Scrambled Standards

Two RIOCs, Tasteful or Tasteless?

Updated 2 years ago David Stone
Iconic World's Fair Benches along the East Promenade
Iconic World's Fair Benches along the East Promenade
© David Stone / Roosevelt Island Daily

RIOC welcomed the weekend with a justifiable brag. The final phase of 70 World's Fair Benches installed in various locations around Roosevelt Island will be completed, this spring. A big improvement over rotting benches they replace, they're historic, comfortable and built to last. I took some pictures, began the story in my head, but then saw something starkly contradicting that tasteful urban esthetic, also attributable to RIOC.

World's Fair Benches

“We’re proud to finally replace all of our worn and damaged benches,” said Fernando Vargas, grounds manager for the Roosevelt Island Operating Corporation, in a press release. “The World’s Fair benches are sturdy, durable and comfortable.  And they bring a beautiful look across the island.”

True. The bench design is a legacy of legendary Robert Moses, New City Park's Commissioner, starting in 1934. They were a Central Park hit that carried over with 8,000 built for the 1939 World's Fair.

Roosevelt Island's style is a bit different, pleasingly cedar colored instead of green, and for longer life, ours are made, not from wood, but from something commercially dubbed "recycled plastic lumber."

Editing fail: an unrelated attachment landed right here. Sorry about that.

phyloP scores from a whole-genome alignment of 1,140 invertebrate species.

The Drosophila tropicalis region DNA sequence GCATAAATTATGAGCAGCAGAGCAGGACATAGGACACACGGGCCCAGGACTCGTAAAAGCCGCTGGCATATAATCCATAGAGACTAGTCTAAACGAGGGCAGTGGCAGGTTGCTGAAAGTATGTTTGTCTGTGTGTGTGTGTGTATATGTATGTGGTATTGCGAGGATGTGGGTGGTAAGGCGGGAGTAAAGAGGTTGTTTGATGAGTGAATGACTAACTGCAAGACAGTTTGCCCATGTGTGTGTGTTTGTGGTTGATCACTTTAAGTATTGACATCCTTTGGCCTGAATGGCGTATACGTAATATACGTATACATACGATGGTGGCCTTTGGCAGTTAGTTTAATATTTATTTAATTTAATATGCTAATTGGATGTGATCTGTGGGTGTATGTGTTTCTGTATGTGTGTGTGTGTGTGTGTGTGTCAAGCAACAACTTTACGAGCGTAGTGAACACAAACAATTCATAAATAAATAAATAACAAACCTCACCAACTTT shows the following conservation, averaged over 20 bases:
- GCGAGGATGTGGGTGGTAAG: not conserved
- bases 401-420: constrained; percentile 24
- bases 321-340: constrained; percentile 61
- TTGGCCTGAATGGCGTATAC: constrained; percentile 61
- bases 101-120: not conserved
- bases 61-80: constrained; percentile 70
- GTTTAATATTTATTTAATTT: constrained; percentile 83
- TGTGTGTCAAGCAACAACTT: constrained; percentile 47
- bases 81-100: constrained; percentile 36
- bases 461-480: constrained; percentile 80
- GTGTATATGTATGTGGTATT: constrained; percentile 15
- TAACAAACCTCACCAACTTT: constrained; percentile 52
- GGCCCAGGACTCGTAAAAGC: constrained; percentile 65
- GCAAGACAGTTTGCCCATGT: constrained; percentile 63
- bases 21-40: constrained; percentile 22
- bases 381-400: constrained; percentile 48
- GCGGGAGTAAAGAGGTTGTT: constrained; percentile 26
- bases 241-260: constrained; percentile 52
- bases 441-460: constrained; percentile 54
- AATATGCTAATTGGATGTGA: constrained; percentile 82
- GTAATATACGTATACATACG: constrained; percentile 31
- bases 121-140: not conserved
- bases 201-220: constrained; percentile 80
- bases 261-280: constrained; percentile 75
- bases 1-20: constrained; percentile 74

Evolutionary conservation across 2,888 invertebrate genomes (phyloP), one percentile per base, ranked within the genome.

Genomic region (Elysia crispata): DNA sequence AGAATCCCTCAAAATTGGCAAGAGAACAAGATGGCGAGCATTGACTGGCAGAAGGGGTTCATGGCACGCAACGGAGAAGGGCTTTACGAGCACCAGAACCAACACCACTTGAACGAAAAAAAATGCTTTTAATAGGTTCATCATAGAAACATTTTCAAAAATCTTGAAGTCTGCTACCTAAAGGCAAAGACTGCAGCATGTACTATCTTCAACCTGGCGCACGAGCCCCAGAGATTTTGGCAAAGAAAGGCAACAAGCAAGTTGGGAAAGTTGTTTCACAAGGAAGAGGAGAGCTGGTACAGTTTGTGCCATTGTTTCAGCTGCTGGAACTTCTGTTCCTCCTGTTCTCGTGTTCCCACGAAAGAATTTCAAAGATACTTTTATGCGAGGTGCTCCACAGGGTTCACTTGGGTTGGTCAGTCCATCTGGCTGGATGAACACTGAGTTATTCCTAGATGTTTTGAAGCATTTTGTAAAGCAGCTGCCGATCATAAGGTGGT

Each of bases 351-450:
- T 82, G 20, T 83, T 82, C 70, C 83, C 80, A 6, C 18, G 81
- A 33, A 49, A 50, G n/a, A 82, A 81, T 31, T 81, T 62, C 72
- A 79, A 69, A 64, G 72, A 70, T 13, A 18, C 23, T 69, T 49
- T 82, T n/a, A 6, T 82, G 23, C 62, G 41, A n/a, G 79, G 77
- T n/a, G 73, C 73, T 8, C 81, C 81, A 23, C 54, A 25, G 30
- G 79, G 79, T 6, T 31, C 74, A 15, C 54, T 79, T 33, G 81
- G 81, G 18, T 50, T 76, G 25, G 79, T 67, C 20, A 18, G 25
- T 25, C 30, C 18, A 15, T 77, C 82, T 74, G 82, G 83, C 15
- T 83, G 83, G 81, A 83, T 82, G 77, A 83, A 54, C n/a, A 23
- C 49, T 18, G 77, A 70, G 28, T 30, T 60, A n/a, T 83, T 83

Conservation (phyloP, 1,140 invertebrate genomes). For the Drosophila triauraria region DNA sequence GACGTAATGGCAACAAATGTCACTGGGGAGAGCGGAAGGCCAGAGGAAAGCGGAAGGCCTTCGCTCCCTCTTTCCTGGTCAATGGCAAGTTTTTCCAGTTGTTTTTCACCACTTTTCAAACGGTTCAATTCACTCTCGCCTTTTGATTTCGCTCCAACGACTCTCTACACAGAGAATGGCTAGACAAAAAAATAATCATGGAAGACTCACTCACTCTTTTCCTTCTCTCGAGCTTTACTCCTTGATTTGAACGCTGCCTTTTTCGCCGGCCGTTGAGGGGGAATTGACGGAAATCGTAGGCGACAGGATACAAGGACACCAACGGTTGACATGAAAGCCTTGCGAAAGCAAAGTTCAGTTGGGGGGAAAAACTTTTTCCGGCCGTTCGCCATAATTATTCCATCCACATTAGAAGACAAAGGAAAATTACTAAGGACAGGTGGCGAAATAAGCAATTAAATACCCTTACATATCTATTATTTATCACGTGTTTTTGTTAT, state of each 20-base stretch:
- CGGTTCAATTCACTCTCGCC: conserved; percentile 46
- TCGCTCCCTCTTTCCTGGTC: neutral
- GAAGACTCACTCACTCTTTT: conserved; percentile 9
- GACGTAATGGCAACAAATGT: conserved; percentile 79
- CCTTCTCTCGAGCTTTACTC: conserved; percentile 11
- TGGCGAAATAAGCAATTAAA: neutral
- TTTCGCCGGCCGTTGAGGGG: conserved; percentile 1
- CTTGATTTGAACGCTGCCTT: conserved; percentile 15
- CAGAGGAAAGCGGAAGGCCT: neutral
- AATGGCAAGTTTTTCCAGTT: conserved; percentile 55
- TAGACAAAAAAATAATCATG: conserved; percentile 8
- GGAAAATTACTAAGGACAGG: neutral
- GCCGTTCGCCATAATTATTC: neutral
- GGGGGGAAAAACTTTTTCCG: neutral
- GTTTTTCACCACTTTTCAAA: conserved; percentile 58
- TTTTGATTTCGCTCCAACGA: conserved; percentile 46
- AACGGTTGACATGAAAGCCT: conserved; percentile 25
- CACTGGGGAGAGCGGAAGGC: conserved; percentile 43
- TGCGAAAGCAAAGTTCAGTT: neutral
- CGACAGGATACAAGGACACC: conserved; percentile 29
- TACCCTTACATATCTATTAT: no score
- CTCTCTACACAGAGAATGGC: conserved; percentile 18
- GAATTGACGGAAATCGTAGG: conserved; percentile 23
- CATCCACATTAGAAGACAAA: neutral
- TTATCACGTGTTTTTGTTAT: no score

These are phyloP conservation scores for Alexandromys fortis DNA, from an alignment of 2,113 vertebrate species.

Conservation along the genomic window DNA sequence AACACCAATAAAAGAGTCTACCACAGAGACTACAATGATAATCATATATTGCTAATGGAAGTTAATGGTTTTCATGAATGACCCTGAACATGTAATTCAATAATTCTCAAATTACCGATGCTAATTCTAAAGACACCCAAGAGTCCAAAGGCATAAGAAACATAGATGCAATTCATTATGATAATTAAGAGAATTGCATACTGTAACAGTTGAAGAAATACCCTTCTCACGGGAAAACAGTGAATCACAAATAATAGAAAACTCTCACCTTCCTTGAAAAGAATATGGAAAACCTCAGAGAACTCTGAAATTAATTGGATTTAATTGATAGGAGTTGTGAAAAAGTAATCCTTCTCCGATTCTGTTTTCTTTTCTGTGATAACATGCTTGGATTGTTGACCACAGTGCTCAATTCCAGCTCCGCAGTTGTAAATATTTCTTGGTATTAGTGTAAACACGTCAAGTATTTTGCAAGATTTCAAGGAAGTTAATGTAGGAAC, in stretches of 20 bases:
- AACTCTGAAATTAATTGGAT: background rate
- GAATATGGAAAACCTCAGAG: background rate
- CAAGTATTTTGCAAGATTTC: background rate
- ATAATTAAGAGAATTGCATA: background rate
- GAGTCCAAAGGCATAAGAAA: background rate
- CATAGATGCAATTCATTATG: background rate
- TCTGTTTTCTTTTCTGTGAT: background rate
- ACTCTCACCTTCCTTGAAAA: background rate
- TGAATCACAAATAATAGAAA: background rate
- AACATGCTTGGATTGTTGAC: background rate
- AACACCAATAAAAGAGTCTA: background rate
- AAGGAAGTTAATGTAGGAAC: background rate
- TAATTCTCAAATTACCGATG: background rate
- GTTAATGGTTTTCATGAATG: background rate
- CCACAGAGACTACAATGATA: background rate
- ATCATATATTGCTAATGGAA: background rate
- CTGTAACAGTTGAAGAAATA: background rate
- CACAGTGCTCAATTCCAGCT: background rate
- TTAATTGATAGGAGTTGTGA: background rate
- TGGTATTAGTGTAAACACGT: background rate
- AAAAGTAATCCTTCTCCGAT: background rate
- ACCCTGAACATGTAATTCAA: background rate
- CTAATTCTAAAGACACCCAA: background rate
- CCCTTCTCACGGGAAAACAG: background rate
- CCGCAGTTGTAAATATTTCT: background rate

Some, like me, may have trouble getting their heads around "plastic lumber," but the benches look great, will never put a splinter in a sensitive body location or take the kind of beating from the weather that wood does.

RIOC has reason to be proud, but then, there's this...

Modern day outhouse and scenic skyline make strange partners.
Modern day outhouse and scenic skyline make strange partners.
© David Stone / Roosevelt Island Daily

Sunset Over the Toilet

For an agency pitching skyline views as selfie draws for tourists, an industrial-looking public toilet parked smack dab in the middle of one of the Island's most scenic locations is a startling rejection of any known public taste.

"A Royal Flush" it shouts with pride, and anyone wandering up from the subway or Tram to try out Main Street attractions can't miss it.

The scenic view includes Rockefeller University's growing campus along the East River as well as the Queensboro Bridge.

With so many other possible locations for a needed public toilet, what coalition of bureaucratic genius selected this one?

Wouldn't the no longer used Red Bus stop across the from subway be better as well as closer for needy visitors? RIOC's sister agency, the MTA, has already uglied up the spot for years and will for more while blowing taxpayer dollars on the East Side Access fiasco. A theme around waste would be perfect.

A "royal flush" makes a solid description of what the MTA's done with our money. And if amused by the falsehoods spendthrift politicians toss around, you might make a note that public toilets do not actually flush, royal or otherwise.

They sit quietly and stink.

Summer's coming. Can we count on RIOC to step up with a better spot?

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